In addition to shifting priorities for property types, investors are changing their preferred cities and markets. In the 30 years that AFIRE has conducted its survey, only primary gateway cities have topped the list of US cities for future investments. Typically, cities such New York, Washington, DC, San Francisco, Los Angeles, Boston, and Chicago occupy the top spots. Given the size and focus of global institutional markets, this is to be expected. Except this year. Austin, Texas, is the leading US city for investments in 2021. As a smaller tertiary city with a top-level university, an expanding tech and biotech sector, a younger and well-educated population, and limited taxes, Austin is experiencing explosive growth. In a general environment of limited rent growth, Austin stands out from other comparable cities.
Following Austin is Boston, Massachusetts (rich in education, tech, bio-tech); Dallas, Texas (rich in education, tech, finance); and Atlanta, Georgia (rich in education, fintech, healthcare). They are very different cities, with interesting cultures, dialects, and cuisine, but to an investor they look remarkably similar: Powered by rapid growth and fueled by well-educated young people focused primarily on technology. Even though cities such as Austin might represent smaller markets with fewer acquisition opportunities, they have precisely what investors hope to find.
Institutional investors are optimistic, but they have serious concerns as well. Their perennial worries about increasing tax rates, economic growth, and interest rate increases may have more weight as governments around the world invest in economic and infrastructure recovery. Almost as high on their lists, and perhaps more illustrative of the times, respondents ranked cybersecurity as a concern higher than in any previous year of the survey, alongside disruptive technology and changes in consumer demand. All three of those issues have already impacted the world and will likely continue to do so.
When asked about political and social concerns, respondents put pandemics at the top of the list, followed closely by social change, and sustainability, social inequality, economic inequality, housing affordability, and racial equity. Politics and regulations fell lower on their priority list of concerns. However, each of the concerns indicated by respondents have a tangible impact on tenants and users of real estate. What ails society, ails real estate. Especially as ESG dominates everyone’s agendas, leaders in this space are intentionally focused on strategies that support a healthier society.
The commitment to ESG is almost universal now: 93% of survey respondents said that ESG criteria are important for new investments, while 31% said that new investments are r equired to meet them. Most of their focus has been on the impact of their buildings on the environment over the last decade, but more focus has shifted to issues related to the social and governance principles of ESG trends.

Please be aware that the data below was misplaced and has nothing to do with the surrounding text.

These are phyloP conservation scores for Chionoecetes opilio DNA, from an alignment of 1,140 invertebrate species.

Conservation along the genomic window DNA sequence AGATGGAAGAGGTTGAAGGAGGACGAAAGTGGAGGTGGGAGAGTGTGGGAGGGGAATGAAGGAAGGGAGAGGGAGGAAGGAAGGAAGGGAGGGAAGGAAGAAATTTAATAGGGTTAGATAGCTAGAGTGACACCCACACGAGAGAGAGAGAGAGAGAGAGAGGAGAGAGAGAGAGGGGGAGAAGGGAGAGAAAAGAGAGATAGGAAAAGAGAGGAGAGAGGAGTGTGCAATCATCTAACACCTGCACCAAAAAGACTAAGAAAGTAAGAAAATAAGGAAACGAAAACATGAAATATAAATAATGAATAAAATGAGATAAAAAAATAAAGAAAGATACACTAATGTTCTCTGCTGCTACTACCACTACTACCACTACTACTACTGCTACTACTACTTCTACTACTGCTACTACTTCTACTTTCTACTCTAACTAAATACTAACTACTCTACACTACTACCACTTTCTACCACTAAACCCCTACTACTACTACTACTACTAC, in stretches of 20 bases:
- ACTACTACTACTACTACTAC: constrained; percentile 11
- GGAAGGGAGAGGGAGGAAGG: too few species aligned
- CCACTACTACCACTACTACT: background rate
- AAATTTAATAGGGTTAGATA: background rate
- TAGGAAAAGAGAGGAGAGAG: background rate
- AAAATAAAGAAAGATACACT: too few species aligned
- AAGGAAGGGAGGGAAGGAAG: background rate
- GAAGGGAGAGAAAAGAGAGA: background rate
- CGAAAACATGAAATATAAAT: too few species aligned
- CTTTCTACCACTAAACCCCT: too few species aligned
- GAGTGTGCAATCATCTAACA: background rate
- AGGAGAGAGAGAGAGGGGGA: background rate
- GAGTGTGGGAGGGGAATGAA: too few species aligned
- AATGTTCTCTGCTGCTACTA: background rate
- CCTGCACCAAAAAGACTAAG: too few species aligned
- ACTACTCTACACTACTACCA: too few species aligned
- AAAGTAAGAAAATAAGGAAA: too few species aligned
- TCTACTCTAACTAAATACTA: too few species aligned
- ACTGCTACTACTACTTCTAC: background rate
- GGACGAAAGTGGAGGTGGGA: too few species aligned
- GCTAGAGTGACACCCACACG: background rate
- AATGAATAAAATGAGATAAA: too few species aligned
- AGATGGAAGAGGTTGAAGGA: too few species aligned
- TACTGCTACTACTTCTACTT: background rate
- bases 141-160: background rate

Optimism about the future should not be confused with a yearning for the way things used to be. It requires an acceptance of the way things are and a courage to take new action. Institutional investors know where innovation is taking place, and even though real estate is not known for quick changes, they are managing to intelligently position themselves for the post COVID world. It won’t be easy, and it certainly won’t be the same, but it certainly will be interesting.
The 2021 AFIRE International Investor Survey was conducted in March 2021 and underwritten by Holland Partner Group. To learn more, visit afire.org/of-note/2021afiresurvey.
ABOUT THE AUTHOR
Gunnar Branson is the CEO of AFIRE and the publisher of Summit Journal.
1. AFIRE’s International Investor Survey has been conducted for 30 years to gather the pulse of AFIRE members and the industry itself. There are 200 AFIRE members from 23 countries that collectively represent approximately US$3 trillion in assets under management. The focus of the membership and the survey is on cross-border investments into the US property markets. The survey was conducted in March of 2021 with over 100 respondents. Half of the respondents have under US$20 billion AUM and the other half have over US$20 billion AUM. Of the respondents, 64% represent institutions in Europe, the Middle East, Canada and Asia. The remainder are US based investors that work with global institutions.
2. “Homelessness Increasing Even Prior to COVID-19 Pandemic,” US Department of Housing and Urban Development (HUD) 2020 Annual Homeless Assessment Report Part 1 to Congress. hud.gov/press/press_releases_media_advisories/hud_no_21_041
3. Alexandra Samet, “Global e-commerce market report: e-commerce sales trends and growth statistics for 2021,” Insider Intelligence, December 2020; businessinsider.com/global-ecommerce-2020-report